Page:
Thursday, March 01, 2007

What We Are Dealing With: Allies Dropping the Ball in Afghanistan


A month ago, Secretary of State Condoleeza Rice convened a meeting of NATO in Brussels to announce a pledge of $10.6 B in aid to Afghanistan and to encourage our allies to meet their previous financial commitments, up their financial commitments, increase their commitment of troops or to at least remove restrictions on the use of their troops in areas of the country where fighting is actually going on. The response has been largely crickets. As Bret Stephens wrote in Tuesday's Wall Street Journal:

In recent weeks, we've been reminded once again just how cheap those promises were. On Thursday, St├ęphane Dion, who leads Canada's Liberal Party, announced that as prime minister he would bring an end to the country's 2,500-strong military commitment to southern Afghanistan. "Neither Canada, NATO nor the Americans anticipated how violent and dangerous Kandahar would become in 2006," he said, adding that the proper role for Canadian forces is "to win the hearts and minds of the Afghan people."

Also in recent weeks, the Italian government of Romano Prodi briefly collapsed after it was unable to muster the votes to approve the enlargement of a U.S. Army base in Vicenza along with the continuance of Italy's 2,000-man deployment in Afghanistan. George W. Bush has had to plead publicly with NATO nations to increase their troop commitments and -- would it be too much to ask? -- deploy them in areas where they are likely to see combat. To make up for the NATO shortfall, Britain is sending in another 1,400 soldiers, while the U.S. is extending the tour of the Tenth Mountain Infantry Brigade and sending in troops from the 82nd Airborne.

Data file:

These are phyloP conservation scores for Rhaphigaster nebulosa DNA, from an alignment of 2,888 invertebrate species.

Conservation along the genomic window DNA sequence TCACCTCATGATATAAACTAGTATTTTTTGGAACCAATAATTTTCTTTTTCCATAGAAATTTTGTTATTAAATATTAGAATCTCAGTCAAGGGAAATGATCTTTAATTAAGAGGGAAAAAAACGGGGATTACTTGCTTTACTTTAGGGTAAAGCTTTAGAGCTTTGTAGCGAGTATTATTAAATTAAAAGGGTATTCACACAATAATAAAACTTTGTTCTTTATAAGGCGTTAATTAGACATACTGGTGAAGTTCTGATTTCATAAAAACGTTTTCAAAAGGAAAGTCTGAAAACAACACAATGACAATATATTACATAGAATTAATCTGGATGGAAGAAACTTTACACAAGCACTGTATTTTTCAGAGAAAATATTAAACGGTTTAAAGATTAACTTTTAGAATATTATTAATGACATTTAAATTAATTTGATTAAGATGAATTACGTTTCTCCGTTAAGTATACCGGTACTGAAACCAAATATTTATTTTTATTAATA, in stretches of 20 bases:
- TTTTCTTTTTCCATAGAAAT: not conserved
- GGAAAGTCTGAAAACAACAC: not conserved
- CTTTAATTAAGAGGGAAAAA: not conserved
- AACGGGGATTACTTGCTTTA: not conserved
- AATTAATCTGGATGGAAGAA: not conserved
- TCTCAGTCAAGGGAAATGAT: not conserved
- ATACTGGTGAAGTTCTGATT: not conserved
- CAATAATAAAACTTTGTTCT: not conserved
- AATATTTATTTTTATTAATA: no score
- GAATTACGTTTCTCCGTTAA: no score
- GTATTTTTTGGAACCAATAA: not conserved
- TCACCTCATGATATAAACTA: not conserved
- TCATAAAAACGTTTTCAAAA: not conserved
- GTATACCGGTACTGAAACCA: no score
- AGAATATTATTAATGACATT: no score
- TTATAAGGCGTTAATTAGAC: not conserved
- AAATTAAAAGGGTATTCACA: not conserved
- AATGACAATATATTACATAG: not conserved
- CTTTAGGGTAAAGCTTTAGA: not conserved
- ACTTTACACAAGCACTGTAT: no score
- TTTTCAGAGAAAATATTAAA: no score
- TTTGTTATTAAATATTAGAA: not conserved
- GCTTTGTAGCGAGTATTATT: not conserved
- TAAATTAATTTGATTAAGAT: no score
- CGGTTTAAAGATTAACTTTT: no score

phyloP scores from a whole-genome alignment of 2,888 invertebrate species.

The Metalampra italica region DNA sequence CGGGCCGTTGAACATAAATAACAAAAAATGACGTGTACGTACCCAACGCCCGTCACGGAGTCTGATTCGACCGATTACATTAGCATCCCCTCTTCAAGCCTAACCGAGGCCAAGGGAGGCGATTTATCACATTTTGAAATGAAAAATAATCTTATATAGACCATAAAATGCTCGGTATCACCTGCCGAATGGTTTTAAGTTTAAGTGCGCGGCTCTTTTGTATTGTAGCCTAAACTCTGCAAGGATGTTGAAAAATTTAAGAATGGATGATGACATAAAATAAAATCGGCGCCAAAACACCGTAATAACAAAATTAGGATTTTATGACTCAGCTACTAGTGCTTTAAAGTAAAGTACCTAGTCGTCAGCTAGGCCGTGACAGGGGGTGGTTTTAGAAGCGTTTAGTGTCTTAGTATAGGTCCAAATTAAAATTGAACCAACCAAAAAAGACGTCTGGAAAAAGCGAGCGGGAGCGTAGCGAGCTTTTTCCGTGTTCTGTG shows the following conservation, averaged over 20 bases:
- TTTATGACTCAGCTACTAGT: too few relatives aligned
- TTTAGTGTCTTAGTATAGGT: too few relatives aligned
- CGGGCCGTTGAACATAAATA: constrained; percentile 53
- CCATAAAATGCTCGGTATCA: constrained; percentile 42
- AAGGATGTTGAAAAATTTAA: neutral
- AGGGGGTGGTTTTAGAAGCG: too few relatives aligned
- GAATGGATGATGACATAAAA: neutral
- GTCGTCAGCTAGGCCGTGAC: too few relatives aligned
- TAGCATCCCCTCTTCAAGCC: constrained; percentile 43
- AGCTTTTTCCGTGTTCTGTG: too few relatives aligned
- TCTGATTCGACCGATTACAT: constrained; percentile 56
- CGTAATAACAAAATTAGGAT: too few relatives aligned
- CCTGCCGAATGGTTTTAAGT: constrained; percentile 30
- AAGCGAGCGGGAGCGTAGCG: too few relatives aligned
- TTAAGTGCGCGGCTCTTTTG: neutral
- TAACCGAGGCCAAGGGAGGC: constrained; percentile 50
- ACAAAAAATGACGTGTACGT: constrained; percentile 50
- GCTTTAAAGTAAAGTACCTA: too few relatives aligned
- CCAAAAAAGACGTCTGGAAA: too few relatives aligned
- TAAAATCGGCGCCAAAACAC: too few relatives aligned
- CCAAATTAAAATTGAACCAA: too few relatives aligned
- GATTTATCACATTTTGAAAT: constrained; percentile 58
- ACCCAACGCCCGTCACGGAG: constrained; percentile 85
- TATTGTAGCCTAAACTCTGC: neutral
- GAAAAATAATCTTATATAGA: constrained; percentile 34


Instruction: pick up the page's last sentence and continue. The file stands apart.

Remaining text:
It is a statistical certainty that American and British soldiers will pay a price in blood this spring because their French, Spanish, Italian, German and -- if Mr. Dion has his way -- Canadian counterparts mean to keep their moral slates clean. A century ago that would have been a mark of martial and national dishonor, of "letting the side down." Today, it is a concession to the political reality that most NATO governments cannot muster political support for anything except a "peace mission" in Afghanistan. "If you are non-U.S., implicitly there is a political calculus," says a senior U.S. Army officer about his NATO colleagues. "You are looking over your shoulder to Ottawa. You're asking: 'Will getting five killed-in-action mean a phone call about the wisdom of this particular operation?'"

Indeed, only the US, the UK, the Netherlands and Canada engage in actual combat operations in Afghanistan. There are restrictions on the deployment of ISAF troops from the other 22 coalition countries about deployment in combat capacities.


At a time when the MSM drumbeat on Afghanistan is exclusively limited to misleading stories about "resurgent Taliban and Al Qaeda" we hear precious little about the current ISAF offensive which has, in part, been responsible for more contact with the enemy. We also hear far too little about the rather predestrian efforts of our allies.


Then again, when I read this little snippet I realized that maybe we can eliminate the whole probelm within five years if we just do nothing.

Taliban commanders have claimed that the fundamentalist movement had prepared 10,000 fighters including 2,000 suicide bombers to speed up their attacks against Afghan and foreign forces based in Afghanistan.

1 comment:

Chin said...

Nice Post, Sim!!!

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